Malignant cells supply their energy needs through increased glucose consumption, producing large quantities of lactic acid via glycolysis. Glucose transporters (GLUTs) and monocarboxylate transporters (MCTs) are therefore commonly up-regulated in human malignancies to mediate glucose influx and lactic acid efflux, respectively. However, their roles in malignant pleural mesothelioma (MPM) have not been fully elucidated. Here, we evaluated GLUT-1, MCT-1, and MCT-4 expression in human MPM and reactive mesothelial hyperplasia (RMH) and elucidated their biological role in vitro. GLUT-1, MCT-1, and MCT-4 expression was determined in human MPM (n = 35) and RMH (n = 20) specimens by immunohistochemistry and in frozen tissue, and MPM cell lines, by real-time reverse transcription-polymerase chain reaction and western blot analysis. GLUT-1, MCT-1, and MCT-4 functions in MPM were evaluated by transfection with small interfering RNA. Immunohistochemical analysis revealed higher levels of GLUT-1, MCT-1, and MCT-4 in MPM than in RMH. Additionally, GLUT-1, MCT-1, and MCT-4 mRNA levels were higher in MPM than in non-neoplastic mesothelial cell lines. The siRNA-mediated knockdown of GLUT-1 or MCT-1 significantly suppressed tumor cell proliferation, and MCT-1 silencing inhibited invasion and induced apoptosis. Taken together, these results indicate that combined application of GLUT-1, MCT-1, and MCT-4 immunohistochemistry might be useful in differentiating MPM from RMH and suggest that MCT-1plays an important biological role.

Related: Apoptosis Lung Cancer Mesothelioma


Luo XM, Zhou SH, Fan J
Glucose transporter-1 as a new therapeutic target in laryngeal carcinoma.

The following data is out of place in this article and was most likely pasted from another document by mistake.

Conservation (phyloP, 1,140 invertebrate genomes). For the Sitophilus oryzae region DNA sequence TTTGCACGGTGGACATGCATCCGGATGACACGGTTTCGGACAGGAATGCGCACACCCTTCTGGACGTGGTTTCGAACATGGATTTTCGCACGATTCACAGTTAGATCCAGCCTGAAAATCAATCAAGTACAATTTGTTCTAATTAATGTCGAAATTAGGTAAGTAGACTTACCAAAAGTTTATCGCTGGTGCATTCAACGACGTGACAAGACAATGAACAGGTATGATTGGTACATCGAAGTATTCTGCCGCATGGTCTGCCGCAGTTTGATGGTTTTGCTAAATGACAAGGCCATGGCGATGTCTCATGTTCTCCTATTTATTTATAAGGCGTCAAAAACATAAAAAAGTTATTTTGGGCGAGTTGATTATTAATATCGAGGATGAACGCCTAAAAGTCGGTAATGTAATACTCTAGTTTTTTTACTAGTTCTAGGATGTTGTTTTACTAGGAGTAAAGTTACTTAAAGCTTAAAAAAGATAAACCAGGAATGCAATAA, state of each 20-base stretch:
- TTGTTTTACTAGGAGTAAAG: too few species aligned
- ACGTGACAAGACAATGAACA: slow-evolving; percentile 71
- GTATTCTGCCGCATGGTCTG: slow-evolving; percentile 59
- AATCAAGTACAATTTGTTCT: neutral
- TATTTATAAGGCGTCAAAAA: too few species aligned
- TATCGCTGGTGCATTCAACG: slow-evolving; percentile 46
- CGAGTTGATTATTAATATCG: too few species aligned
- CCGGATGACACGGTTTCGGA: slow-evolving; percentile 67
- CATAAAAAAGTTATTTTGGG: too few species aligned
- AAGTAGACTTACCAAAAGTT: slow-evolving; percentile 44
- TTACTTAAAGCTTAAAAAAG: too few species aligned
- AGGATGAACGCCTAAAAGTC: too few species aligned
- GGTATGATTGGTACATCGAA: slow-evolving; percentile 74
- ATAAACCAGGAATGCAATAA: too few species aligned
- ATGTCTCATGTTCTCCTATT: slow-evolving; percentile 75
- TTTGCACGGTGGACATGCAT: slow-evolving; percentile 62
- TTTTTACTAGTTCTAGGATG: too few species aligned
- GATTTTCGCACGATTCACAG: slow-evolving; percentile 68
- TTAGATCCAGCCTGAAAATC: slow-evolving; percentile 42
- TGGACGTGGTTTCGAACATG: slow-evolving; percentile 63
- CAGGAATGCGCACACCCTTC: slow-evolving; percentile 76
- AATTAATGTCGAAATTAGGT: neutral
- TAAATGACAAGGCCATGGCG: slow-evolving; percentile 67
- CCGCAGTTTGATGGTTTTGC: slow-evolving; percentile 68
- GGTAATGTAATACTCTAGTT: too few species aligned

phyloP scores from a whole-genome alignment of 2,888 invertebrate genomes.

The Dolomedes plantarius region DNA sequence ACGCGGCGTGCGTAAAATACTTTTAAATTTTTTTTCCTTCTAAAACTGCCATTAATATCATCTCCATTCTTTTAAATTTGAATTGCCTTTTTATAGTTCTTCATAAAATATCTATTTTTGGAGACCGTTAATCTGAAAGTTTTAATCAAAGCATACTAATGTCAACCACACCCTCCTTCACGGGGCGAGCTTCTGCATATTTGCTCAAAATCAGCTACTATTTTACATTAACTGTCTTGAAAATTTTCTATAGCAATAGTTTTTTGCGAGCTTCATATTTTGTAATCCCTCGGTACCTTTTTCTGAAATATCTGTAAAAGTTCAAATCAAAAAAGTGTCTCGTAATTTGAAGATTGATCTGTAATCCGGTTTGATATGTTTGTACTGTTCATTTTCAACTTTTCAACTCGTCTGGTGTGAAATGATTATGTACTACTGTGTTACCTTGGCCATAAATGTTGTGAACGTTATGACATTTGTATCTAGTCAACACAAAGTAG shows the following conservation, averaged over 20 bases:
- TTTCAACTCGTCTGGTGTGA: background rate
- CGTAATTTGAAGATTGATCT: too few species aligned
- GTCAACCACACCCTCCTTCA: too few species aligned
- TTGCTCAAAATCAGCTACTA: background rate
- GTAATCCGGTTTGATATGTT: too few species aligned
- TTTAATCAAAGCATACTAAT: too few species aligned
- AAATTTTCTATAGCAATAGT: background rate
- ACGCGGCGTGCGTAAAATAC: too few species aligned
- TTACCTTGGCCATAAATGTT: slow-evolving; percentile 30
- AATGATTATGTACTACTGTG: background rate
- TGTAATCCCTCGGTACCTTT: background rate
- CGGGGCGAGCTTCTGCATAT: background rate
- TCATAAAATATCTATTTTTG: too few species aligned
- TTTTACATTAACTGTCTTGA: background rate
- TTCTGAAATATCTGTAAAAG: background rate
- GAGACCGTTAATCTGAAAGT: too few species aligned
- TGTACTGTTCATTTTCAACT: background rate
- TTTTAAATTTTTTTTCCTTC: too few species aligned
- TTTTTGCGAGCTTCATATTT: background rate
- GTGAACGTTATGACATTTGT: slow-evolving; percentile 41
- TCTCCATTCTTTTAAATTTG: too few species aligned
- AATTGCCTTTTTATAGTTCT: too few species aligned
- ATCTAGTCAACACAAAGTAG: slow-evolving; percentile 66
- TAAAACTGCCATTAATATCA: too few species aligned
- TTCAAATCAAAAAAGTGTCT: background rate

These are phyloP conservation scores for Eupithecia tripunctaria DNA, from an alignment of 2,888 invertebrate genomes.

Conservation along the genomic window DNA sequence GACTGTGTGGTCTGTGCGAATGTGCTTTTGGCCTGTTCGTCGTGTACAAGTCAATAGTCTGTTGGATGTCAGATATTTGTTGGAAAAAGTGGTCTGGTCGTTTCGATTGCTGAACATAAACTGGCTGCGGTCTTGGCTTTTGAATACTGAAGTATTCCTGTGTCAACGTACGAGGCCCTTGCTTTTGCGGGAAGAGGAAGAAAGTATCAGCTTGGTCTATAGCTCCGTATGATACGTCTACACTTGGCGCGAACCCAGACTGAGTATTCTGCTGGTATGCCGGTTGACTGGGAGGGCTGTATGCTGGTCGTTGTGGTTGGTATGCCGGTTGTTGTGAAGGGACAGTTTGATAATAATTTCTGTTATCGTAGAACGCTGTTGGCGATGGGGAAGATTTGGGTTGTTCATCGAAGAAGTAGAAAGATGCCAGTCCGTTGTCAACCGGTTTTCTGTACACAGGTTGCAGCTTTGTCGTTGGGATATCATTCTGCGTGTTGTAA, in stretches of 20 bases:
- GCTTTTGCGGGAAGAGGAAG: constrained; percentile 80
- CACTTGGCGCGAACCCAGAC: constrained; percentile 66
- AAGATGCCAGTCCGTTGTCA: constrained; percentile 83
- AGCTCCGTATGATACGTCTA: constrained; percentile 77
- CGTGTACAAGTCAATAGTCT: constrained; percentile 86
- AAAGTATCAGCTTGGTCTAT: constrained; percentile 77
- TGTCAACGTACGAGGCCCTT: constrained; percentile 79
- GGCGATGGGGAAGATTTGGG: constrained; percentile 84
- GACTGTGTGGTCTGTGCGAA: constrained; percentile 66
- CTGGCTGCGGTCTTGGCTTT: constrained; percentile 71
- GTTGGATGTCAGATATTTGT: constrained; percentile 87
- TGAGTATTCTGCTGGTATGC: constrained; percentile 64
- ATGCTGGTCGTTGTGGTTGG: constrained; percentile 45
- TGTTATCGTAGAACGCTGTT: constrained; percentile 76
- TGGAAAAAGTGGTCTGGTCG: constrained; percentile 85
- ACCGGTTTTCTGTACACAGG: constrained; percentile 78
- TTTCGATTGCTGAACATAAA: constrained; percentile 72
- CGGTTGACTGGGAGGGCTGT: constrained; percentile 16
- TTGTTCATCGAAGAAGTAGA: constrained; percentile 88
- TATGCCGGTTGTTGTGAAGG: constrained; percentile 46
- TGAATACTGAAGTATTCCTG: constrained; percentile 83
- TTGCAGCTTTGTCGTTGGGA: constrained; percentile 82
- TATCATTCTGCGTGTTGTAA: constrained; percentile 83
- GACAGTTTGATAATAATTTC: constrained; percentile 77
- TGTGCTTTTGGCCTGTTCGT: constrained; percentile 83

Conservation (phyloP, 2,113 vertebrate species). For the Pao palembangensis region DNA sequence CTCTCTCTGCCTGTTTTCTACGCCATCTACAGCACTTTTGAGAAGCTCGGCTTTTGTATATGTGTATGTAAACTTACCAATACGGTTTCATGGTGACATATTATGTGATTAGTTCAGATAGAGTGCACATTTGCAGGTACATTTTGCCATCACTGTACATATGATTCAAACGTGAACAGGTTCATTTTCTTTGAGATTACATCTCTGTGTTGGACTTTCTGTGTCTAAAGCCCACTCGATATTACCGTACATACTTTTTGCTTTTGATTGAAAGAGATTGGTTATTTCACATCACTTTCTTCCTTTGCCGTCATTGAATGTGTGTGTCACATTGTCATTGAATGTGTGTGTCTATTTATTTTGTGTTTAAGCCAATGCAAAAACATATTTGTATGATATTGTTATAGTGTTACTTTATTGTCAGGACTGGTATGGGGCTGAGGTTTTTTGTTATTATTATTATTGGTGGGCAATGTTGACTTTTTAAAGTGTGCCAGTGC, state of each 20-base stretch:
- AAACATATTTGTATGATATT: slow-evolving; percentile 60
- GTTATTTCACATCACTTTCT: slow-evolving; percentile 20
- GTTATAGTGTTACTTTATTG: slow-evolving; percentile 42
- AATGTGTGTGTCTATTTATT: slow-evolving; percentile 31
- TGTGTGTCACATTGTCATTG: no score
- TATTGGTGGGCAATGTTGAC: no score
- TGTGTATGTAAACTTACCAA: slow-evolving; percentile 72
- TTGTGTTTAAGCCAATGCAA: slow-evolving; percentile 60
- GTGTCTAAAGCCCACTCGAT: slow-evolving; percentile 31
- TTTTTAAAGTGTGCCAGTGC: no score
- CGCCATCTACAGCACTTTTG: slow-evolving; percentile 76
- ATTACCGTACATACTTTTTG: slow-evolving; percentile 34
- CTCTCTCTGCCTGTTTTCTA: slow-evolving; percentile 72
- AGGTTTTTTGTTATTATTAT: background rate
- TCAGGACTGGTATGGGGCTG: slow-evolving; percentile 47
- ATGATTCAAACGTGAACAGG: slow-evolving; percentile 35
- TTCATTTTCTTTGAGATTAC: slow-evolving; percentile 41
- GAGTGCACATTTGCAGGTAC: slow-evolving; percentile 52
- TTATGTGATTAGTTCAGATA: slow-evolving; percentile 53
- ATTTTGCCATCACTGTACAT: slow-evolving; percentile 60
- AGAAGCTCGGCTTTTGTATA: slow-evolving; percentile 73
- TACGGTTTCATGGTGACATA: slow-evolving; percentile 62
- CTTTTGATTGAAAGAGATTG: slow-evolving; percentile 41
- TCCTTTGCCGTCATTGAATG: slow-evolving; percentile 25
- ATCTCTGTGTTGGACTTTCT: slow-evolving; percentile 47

J Int Med Res. 2010; 38(6):1885-92 [PubMed] Related Publications
Treatment options for laryngeal carcinoma, one of the most common head and neck malignancies, consist of radiotherapy, surgery, chemotherapy or a combination thereof. The functional treatment of laryngeal carcinoma poses a considerable challenge because of its resistance to chemotherapy and radiotherapy, and its tendency for local recurrence. Finding ways to inhibit the energy supply of malignant tumours is becoming an increasingly attractive proposition. Glucose transporter-1 (Glut-1; encoded by the SLC2A1 gene in humans) is the main transporter of glucose in solid carcinomas and has become a focus of cancer research. Recently, it was shown that the increased expression of SLC2A1 in head and neck carcinomas is correlated with lymph node metastasis, poor survival and clinical stage, and revealed that the suppression of SLC2A1 expression by antisense oligodeoxynucleotides decreased glucose uptake and inhibited the proliferation of Hep-2 cells. Thus, the authors propose the suppression of SLC2A1 expression as a new therapeutic target for laryngeal carcinoma.